Revolutionary War[edit]

Nicholas served as a lieutenant in the Albemarle County Militia during the American Revolution.[4]


Lawyer and planter[edit]

Nicholas was admitted to the Virginia bar in 1778 and returned to Albemarle County after the war. By 1794, he settled his family at a plantation along the James River, which he called "Mount Warren". Like his father and relatives, Nicholas farmed and operated his household using enslaved labor. Tobacco was the main crop in Albemarle County. Still, in the 1790s, Richmond merchant Robert Gamble convinced W.C. Nicholas to switch to wheat when everyone was aware of the damage erosion and tobacco's nutrient demands made to the local soil, and wheat prices had risen.[5] However, Nicholas would have a longstanding feud with the Scott family over the location of the tobacco and wheat warehouses along the James River in Albemarle County. Nicholas temporarily won in 1789, as the town of Warren was established on his lands. Still, by 1817, the terminus of the Rockfish Gap turnpike became Scottsville.[6] In the 1787 Virginia tax census, Nicholas enslaved 39 adults and 23 children, as well as 22 horses and 49 cattle and a four-wheeled phaeton in Albemarle County.[7] In the final census in his lifetime, Nicholas enslaved 57 people in Albemarle County, of whom 32 worked in agriculture, including 9 girls and 8 boys under age 14, and 6 men and 6 women more than 45 years old.[8]


Meanwhile, Albemarle County voters elected (and re-elected) Nicholas as one of their two members of the Virginia House of Delegates several times, and he served in that part-time position from 1784 to 1785 and again from 1788 to 1789.[9]

Both he and his brother George (who served several times when W.C. Nicholas did not run) represented Albemarle County in the ratifying convention of 1788. They favored the adoption of the federal Constitution. During the convention's debates, on June 6, 1788, Wilson Cary Nicholas countered Patrick Henry's objection that correcting defects in the new national Constitution by way of the Article V convention would be challenging. Nicholas said, "The conventions which shall be so called will have their deliberations confined to a few points; no local interest to divert their attention; nothing but the necessary alterations. They will have many advantages over the last Convention. No experiments to devise; the general and fundamental regulations being already laid down."[10] The Convention ultimately voted to ratify the federal Constitution, despite the opposition of most other representatives of Piedmont counties. The Nicholas family (and that of relative Edward Carter of Blenheim) remained Federalists for years, despite the popularity within the county of Thomas Jefferson.[11] From 1794 to 1800, Nicholas again won election and several times on re-election as one of Albemarle County's two representatives in the House of Delegates.[12]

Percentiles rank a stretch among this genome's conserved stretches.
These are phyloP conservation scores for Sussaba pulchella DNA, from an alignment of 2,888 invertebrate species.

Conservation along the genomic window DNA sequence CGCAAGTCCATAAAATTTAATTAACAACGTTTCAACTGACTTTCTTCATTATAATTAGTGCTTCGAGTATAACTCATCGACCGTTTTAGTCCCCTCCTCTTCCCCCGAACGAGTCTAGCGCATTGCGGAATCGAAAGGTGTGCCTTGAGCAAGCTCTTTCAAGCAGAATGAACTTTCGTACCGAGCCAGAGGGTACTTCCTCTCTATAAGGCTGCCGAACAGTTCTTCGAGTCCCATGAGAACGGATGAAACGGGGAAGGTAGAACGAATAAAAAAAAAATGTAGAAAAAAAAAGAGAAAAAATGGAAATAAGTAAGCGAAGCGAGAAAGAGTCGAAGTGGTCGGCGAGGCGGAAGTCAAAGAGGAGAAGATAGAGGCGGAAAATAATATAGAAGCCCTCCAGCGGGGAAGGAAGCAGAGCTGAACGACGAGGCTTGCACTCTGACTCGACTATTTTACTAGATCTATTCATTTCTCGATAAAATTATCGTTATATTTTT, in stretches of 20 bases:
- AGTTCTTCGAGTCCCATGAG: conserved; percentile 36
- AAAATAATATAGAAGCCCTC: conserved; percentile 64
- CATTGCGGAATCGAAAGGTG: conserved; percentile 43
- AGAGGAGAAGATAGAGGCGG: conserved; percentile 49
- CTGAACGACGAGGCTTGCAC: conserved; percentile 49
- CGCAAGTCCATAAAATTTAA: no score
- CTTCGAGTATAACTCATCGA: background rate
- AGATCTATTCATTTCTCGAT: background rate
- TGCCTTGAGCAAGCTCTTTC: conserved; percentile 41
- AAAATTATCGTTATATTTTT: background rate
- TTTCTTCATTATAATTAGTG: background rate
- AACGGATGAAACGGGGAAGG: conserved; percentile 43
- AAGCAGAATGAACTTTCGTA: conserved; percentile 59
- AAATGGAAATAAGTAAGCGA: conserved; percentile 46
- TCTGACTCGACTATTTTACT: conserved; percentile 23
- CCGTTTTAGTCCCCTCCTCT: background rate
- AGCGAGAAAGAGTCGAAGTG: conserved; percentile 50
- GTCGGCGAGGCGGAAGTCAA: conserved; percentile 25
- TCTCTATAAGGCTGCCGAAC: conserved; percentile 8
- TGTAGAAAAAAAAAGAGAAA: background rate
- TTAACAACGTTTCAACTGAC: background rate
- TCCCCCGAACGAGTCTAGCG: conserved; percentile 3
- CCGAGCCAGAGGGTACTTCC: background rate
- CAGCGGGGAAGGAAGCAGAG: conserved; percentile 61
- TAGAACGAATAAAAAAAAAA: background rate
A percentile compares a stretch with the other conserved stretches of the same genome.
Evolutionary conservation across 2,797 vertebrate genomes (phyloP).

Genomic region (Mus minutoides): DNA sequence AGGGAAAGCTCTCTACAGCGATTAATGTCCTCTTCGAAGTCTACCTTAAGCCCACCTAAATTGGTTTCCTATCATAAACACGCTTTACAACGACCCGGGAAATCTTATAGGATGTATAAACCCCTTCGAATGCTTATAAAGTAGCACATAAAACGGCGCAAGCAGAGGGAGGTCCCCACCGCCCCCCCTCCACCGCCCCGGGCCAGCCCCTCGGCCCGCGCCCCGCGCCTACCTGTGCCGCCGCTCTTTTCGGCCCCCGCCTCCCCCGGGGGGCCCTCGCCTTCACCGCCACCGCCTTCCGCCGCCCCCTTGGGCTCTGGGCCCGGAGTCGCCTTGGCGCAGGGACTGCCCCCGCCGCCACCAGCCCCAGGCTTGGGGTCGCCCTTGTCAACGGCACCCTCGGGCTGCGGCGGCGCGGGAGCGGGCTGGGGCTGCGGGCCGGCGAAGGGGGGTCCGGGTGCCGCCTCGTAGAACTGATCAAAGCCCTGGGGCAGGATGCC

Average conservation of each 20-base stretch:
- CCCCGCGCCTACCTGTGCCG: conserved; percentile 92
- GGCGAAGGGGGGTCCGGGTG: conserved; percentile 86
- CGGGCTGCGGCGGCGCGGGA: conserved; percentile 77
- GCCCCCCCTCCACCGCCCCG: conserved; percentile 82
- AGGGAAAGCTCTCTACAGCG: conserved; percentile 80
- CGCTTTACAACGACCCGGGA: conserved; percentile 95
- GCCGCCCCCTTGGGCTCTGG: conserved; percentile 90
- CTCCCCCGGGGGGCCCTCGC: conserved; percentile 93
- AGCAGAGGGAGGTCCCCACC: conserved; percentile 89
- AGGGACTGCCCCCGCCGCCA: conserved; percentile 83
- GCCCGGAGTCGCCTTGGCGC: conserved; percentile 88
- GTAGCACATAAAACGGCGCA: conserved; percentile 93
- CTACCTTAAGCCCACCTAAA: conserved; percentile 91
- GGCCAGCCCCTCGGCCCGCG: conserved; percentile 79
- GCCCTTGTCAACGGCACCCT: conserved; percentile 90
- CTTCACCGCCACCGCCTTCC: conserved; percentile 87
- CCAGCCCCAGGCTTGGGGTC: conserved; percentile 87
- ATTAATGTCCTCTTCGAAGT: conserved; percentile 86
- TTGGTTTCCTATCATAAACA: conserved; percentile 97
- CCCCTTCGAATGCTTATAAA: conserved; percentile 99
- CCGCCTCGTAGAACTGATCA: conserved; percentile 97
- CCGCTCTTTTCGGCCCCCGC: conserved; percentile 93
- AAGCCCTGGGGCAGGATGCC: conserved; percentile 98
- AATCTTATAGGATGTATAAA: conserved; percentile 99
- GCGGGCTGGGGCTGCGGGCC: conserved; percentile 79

Fellow legislators elected Nicholas as a Democratic-Republican to the U.S. Senate to fill the vacancy caused by the death of Henry Tazewell. Nicholas served as one of Virginia's senators from December 5, 1799, until May 22, 1804, when he resigned to become a port collector of Norfolk 1804–1807.

Nicholas re-entered the public arena and won election to the U.S. House of Representatives in the Tenth and Eleventh Congresses. He served from March 4, 1807, until his resignation on November 27, 1809. He was elected Governor of Virginia in 1814 and served until 1816, when he retired from office, as the state constitution forbade second terms.

Bank of the United States[edit]